On June 21, 2018, the firm won a complete victory for the University of Southern California (“USC”) after a seven-day arbitration against its former head football coach, Steve Sarkisian. USC terminated Sarkisian for cause in October 2015 after several public incidents involving Sarkisian’s use of alcohol. Sarkisian—upon completing an inpatient rehabilitation program for alcoholism—sued USC on a variety of claims including breach of contract, disability discrimination, failure to engage in the interactive process under California’s disability discrimination laws, failure to provide reasonable accommodations for his disabilities, breach of the implied covenant of good faith and fair dealing, retaliation, and violation of the Family Medical Leave Act.
Sarkisian contended that he suffered from alcoholism while the head coach for USC (as well as depression and anxiety). Alcoholism is a protected disability under both federal and state laws, which require employers to provide reasonable accommodations for their employees’ disabilities. Sarkisian claimed in the arbitration that, despite his alcoholism, he was fully capable of performing the essential functions of his head coaching job and merely required a 30-day leave to seek inpatient treatment. Sarkisian additionally claimed that he in fact asked USC for time off to seek treatment, only to be fired the next day while on his way to rehab. In the words of his complaint, Sarkisian “pleaded with his boss . . . to give him time off to get the help he needed. Rather than express any concern or willingness to accommodate this request from a man whose history with USC goes back 23 years . . . [and] while Mr. Sarkisian was on a plane travelling to get the help he needed, [USC] notified Mr. Sarkisian by email that he had been fired.” Sarkisian also alleged that his “for cause” termination violated the terms of his multi-year coaching contract. Sarkisian sought tens of millions of dollars from USC in this high-profile dispute, which garnered significant media attention.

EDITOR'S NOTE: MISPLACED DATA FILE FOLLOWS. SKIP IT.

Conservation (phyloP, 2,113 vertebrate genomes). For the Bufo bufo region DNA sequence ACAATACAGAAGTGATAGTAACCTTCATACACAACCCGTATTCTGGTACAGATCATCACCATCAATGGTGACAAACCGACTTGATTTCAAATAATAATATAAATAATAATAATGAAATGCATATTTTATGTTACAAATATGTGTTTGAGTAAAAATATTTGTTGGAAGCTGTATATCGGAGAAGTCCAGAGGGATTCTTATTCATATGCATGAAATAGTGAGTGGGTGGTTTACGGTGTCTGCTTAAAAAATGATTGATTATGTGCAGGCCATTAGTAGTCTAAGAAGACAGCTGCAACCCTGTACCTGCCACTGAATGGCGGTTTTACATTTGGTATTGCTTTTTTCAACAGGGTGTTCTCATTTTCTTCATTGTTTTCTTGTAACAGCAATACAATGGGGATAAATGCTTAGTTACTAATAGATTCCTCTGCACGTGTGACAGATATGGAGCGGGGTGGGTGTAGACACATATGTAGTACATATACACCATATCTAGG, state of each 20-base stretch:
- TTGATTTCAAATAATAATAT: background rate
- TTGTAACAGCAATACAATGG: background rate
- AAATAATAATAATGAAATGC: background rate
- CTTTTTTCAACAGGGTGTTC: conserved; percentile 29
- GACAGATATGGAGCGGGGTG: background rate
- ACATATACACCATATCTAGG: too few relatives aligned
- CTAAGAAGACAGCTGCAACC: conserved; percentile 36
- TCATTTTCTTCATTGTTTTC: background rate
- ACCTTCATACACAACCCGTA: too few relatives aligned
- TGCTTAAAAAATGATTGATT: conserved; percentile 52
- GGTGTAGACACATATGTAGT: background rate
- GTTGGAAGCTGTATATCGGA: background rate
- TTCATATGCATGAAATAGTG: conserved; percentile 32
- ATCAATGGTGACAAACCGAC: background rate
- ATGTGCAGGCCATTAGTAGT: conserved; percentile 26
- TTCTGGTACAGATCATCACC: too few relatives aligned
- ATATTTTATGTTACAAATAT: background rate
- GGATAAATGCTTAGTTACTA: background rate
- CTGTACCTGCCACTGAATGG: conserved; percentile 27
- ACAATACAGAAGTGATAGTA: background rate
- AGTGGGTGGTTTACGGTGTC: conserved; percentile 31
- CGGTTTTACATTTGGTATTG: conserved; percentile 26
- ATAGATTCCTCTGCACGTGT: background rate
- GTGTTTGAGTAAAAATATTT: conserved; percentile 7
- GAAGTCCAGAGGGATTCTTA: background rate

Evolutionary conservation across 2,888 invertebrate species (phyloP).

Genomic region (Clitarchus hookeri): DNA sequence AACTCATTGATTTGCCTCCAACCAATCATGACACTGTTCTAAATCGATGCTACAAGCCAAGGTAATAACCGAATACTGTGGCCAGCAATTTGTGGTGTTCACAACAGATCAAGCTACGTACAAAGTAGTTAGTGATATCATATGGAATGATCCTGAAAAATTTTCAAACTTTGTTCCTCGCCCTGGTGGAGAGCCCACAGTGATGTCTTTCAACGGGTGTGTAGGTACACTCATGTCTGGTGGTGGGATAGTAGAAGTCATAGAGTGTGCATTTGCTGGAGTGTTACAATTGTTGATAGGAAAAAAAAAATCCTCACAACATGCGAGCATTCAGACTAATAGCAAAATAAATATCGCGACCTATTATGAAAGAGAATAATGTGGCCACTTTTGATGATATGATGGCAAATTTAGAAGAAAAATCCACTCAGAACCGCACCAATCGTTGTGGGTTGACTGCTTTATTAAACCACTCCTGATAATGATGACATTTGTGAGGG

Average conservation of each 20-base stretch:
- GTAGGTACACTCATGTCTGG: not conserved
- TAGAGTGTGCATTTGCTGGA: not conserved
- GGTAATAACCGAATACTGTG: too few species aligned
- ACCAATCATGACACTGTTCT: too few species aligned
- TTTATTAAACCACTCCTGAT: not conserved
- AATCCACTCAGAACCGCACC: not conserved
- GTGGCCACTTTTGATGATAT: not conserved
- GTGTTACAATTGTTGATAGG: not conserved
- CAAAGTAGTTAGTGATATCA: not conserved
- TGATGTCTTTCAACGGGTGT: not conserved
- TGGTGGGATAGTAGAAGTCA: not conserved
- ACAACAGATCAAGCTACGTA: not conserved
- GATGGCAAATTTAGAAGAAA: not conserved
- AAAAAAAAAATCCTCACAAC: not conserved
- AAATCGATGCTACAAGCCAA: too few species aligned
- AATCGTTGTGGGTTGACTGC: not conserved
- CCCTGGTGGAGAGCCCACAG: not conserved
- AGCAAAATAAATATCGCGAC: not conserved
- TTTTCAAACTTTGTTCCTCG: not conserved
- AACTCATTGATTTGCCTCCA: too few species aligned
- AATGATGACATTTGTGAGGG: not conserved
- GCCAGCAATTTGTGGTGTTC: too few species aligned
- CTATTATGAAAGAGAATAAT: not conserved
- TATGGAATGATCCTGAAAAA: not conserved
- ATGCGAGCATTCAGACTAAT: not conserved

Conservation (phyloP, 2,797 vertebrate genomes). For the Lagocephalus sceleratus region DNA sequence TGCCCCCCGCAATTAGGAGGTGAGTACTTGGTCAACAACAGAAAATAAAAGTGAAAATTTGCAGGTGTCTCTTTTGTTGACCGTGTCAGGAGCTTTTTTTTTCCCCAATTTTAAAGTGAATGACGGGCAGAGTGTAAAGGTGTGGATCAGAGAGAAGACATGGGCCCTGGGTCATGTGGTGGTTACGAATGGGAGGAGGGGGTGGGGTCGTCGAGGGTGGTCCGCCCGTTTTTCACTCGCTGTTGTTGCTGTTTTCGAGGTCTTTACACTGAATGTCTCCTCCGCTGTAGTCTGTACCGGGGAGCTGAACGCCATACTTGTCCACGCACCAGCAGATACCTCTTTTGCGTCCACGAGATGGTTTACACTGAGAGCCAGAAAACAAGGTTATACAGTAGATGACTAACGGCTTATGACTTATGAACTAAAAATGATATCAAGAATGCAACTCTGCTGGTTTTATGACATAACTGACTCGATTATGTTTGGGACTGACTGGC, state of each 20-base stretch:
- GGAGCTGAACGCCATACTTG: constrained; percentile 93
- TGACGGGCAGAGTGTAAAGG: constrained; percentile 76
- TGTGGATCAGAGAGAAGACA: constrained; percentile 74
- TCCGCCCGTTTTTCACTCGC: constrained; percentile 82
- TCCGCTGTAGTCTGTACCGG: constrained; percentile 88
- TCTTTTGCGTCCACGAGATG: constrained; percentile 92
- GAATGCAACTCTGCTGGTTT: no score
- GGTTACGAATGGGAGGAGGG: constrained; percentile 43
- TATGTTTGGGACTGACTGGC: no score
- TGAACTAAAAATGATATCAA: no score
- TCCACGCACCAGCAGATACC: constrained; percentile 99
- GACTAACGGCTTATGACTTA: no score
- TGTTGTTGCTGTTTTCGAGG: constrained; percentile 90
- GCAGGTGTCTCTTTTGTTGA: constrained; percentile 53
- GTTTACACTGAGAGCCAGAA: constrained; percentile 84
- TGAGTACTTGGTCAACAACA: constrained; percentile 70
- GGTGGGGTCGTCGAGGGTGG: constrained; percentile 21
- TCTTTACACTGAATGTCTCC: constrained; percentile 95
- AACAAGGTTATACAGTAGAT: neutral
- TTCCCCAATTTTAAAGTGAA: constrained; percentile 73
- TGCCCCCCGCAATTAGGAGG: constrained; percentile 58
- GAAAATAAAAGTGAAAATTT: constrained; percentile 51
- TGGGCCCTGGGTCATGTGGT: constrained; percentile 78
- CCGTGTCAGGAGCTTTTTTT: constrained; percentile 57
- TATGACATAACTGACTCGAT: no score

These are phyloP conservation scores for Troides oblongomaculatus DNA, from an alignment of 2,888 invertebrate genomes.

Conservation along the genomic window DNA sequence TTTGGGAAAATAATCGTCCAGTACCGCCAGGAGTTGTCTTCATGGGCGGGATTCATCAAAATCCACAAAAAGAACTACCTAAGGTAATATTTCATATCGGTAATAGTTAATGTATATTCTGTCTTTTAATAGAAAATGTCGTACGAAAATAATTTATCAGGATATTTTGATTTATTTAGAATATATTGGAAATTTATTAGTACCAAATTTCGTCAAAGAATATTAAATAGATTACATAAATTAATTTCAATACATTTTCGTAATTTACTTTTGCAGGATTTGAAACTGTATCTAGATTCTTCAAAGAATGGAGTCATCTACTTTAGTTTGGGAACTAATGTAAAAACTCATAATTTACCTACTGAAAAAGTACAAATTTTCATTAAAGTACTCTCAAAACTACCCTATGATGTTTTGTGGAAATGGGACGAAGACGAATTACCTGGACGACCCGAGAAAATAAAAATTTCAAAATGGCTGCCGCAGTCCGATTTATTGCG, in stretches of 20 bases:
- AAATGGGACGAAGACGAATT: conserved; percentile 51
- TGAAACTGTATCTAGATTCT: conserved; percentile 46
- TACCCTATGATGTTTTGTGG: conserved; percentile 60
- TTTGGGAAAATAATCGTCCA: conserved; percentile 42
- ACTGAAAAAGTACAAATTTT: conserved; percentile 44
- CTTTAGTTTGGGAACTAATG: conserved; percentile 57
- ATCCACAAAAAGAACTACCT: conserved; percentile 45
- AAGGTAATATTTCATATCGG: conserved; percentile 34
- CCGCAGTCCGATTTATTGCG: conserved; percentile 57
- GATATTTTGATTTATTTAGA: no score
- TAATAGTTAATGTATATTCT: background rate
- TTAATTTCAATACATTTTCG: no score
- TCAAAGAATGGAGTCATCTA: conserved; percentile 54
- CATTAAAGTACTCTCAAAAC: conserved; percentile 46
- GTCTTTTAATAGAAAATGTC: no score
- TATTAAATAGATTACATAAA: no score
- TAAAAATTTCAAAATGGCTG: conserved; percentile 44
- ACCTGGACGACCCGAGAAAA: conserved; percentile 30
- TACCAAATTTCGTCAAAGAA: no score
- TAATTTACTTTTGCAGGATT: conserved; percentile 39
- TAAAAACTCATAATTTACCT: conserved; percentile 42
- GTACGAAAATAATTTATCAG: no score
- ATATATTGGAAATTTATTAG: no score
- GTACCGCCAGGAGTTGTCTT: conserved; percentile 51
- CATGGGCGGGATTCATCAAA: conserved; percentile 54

At the outset, the firm successfully moved to compel arbitration of Sarkisian’s claims (originally filed in Los Angeles Superior Court). In arbitration, after extensive discovery and a seven-day hearing, the Arbitrator ultimately ruled in favor of USC on each of Sarkisian’s claims, determining that USC’s termination of Sarkisian was both supported by the language of Sarkisian’s contract and not in violation of any disability discrimination laws. Accordingly, Sarkisian is not entitled to any payment from USC. Following the arbitration award, the Superior Court confirmed it and entered judgment in USC’s favor.